When talking about the 'mobile phone', I have always pronounced the word 'mobile' similar to 'docile'. But recently I keep hearing the CNN TV announcer pronouncing it similar to 'noble' Is the latter American pronounciation? It does not agree with how the word is spelled, does it?

John
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John C put finger to keyboard in this fashion:
When talking about the 'mobile phone', I have always pronounced the word 'mobile' similar to 'docile'. But recently I keep ... to 'noble' Is the latter American pronounciation? It does not agree with how the word is spelled, does it?

You want to make English pronunciation conform to the spelling? Right (pronounced ryte).
"mo-ble" is a reasonably common US pronunciation for "mobile", in the same way that "missle" is for "missile".

David
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When talking about the 'mobile phone', I have always pronounced the word 'mobile' similar to 'docile'. But recently I keep ... to 'noble' Is the latter American pronounciation? It does not agree with how the word is spelled, does it?

You don't, however, explain how you pronounce "docile" which comes in different pondial flavo(u)rs. As for "agreeing with how the word is spelled (spelt)", what do you make of the city in Alabama?
John "qual piuma al vento" Dean
Oxford
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John C wrote on 23 Apr 2005:
When talking about the 'mobile phone', I have always pronounced the word 'mobile' similar to 'docile'. But recently I keep ... similar to 'noble' Is the latter American pronounciation? It does not agree with how the word is spelled, does it?

There are at least three pronunciations for "mobile": mo-beel (rhymes with "heel"), mo-bile (rhymes with "file"), and [email protected] (rhymes with the first syllable of "hull").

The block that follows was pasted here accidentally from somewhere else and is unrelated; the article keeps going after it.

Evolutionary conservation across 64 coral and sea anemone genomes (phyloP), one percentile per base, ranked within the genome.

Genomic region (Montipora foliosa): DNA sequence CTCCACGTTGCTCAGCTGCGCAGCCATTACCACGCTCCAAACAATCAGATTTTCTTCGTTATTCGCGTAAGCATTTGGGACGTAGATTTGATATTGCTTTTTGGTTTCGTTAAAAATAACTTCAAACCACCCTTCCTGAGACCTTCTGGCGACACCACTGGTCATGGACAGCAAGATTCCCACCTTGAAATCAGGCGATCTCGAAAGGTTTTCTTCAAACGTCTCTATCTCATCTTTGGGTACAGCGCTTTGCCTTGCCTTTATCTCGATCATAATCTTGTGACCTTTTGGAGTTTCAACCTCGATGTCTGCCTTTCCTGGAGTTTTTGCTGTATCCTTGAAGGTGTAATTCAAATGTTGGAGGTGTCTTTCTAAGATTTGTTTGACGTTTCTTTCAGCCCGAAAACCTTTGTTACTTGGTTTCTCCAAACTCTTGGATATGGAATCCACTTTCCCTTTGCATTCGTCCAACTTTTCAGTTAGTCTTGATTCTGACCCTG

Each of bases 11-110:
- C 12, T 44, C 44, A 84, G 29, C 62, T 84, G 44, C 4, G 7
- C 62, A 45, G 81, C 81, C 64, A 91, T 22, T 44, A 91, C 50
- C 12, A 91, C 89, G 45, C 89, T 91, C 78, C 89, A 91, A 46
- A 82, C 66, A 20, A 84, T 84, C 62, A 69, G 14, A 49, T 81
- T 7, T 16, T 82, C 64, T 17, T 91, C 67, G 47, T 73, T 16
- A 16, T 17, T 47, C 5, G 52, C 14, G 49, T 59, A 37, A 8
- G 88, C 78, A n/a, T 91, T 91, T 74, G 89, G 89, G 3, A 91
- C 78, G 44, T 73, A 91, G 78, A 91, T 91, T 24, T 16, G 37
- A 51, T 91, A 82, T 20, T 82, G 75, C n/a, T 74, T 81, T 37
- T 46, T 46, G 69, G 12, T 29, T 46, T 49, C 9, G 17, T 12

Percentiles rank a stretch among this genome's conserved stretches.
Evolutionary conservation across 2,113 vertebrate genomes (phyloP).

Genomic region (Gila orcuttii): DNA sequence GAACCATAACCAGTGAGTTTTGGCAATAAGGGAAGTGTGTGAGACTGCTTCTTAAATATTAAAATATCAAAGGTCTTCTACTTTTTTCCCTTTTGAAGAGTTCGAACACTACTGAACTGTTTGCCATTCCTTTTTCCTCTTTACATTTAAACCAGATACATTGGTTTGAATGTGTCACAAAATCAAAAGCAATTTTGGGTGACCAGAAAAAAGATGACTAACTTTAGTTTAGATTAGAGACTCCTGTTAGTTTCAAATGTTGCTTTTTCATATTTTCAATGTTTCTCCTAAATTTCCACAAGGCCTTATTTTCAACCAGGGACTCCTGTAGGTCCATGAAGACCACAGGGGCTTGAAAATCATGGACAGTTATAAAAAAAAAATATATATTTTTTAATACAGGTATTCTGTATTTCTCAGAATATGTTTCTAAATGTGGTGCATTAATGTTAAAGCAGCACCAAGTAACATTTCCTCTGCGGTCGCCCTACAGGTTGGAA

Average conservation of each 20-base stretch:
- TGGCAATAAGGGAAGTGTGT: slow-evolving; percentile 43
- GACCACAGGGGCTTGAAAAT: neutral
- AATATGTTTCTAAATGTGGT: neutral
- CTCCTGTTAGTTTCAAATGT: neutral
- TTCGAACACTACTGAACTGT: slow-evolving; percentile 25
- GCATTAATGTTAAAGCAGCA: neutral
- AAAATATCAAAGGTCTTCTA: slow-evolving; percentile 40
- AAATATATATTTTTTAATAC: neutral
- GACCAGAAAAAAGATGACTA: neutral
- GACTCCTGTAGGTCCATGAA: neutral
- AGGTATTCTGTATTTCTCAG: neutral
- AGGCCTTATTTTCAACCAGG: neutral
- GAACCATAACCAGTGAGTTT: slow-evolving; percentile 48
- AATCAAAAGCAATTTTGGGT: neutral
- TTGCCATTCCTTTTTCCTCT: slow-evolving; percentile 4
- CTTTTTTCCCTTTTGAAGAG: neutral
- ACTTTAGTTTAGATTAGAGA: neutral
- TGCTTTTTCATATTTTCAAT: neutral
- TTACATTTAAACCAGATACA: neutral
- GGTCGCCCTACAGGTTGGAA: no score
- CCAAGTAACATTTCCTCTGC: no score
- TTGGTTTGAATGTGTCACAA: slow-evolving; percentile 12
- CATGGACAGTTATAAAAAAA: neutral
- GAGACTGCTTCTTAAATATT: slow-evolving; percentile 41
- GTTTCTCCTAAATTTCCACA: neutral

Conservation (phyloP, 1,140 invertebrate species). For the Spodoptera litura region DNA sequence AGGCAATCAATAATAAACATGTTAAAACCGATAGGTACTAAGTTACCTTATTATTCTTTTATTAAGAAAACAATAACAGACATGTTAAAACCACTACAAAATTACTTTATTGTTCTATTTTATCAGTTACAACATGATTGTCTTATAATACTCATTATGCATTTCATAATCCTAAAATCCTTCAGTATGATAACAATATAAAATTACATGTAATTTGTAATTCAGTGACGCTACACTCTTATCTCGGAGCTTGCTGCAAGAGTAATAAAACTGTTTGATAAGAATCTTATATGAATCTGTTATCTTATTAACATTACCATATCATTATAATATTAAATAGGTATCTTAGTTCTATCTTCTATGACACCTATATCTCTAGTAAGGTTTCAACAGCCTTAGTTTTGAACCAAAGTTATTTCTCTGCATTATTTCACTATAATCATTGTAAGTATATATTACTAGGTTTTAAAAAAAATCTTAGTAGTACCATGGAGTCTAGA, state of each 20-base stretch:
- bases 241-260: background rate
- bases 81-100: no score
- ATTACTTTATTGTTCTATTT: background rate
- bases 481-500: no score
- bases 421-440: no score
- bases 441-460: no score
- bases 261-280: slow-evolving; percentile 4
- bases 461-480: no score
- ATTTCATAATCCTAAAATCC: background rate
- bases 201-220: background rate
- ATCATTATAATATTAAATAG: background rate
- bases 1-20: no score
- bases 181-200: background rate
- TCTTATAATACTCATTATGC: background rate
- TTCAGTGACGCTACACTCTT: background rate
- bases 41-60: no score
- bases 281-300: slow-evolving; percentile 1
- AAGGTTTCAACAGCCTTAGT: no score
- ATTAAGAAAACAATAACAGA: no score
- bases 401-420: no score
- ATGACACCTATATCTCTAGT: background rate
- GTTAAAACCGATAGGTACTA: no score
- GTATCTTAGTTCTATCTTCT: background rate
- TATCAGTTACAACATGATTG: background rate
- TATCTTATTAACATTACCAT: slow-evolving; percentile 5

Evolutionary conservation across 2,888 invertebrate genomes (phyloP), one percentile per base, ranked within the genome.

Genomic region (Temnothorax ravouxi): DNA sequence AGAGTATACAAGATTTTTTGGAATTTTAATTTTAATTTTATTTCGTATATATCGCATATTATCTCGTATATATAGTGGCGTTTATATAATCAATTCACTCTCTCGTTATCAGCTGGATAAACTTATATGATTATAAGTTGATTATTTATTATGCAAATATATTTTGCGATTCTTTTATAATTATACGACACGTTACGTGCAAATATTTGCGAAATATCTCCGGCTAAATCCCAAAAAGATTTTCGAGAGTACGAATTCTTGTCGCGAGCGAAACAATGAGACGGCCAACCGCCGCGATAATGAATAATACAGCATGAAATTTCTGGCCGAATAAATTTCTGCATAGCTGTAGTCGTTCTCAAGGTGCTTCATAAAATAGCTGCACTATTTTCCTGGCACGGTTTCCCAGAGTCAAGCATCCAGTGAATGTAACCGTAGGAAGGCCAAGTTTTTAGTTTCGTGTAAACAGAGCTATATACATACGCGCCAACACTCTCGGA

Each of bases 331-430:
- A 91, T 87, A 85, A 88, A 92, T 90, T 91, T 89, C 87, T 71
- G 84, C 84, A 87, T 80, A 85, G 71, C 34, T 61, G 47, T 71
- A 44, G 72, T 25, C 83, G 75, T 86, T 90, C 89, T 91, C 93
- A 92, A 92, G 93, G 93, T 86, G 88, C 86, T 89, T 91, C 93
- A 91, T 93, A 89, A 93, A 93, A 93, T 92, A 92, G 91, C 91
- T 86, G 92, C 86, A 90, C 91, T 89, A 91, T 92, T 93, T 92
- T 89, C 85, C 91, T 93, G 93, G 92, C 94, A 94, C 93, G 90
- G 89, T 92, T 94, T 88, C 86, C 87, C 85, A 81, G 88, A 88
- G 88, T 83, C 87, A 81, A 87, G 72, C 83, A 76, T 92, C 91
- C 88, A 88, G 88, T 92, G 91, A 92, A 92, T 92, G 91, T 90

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When talking about the 'mobile phone', I have always pronounced the word 'mobile' similar to 'docile'. But recently I keep ... to 'noble' Is the latter American pronounciation? It does not agree with how the word is spelled, does it?

It's not at all unusual, of course, for the pronunciation of an English word to not agree with the way it's spelled.

I find it interesting to compare the pronunciations of "mobile" and "automobile" in English English and American.

English English has
"mow bile" (rhymes with "while")
"auto mow beel"
American has
"mow ble" (rhymes with "noble")
"auto mow beel"
It would seem risible to say "auto moble" in American, and I suppose the pronunciation "auto mo bile" (rhymes with "while") would have a similar effect in English English.

Let's not forget a town in Alabama called "mow beel", with primary stress sometimes on the first syllable and sometimes on the second.
CyberCypher put finger to keyboard in this fashion:
John C wrote on 23 Apr 2005:

When talking about the 'mobile phone', I have always pronounced ... not agree with how the word is spelled, does it?

There are at least three pronunciations for "mobile": mo-beel (rhymes with "heel"), mo-bile (rhymes with "file"), and [email protected] (rhymes with the first syllable of "hull").

How is the second syllable of "hull" pronounced?

David
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"mo-ble" is a reasonably common US pronunciation for "mobile", in the same way that "missle" is for "missile".

And "percentle" is for "percentile"?
It would seem risible to say "auto moble" in American, and I suppose the pronunciation "auto mo bile" (rhymes with "while") would have a similar effect in English English.

Probably not quite as risible in BrE as AmE. Here it's essentially an archaic or foreign word: people don't refer to cars as "automobile"s or "auto"s, though those words can be found in the names of organisations and in some phrases such as "automobile engineering".

Mike Barnes
Cheshire, England
It would seem risible to say "auto moble" in American, ... with "while") would have a similar effect in English English.

Probably not quite as risible in BrE as AmE. Here it's essentially an archaic or foreign word: people don't refer to cars as "automobile"s or "auto"s, though those words can be found in the names of organisations and in some phrases such as "automobile engineering".

Yeah. Down here, they're all veeHICuls.
Jim Lewis - (Email Removed) - Tallahassee, FL - Nature encourages no looseness, pardons no errors. Ralph Waldo Emerson
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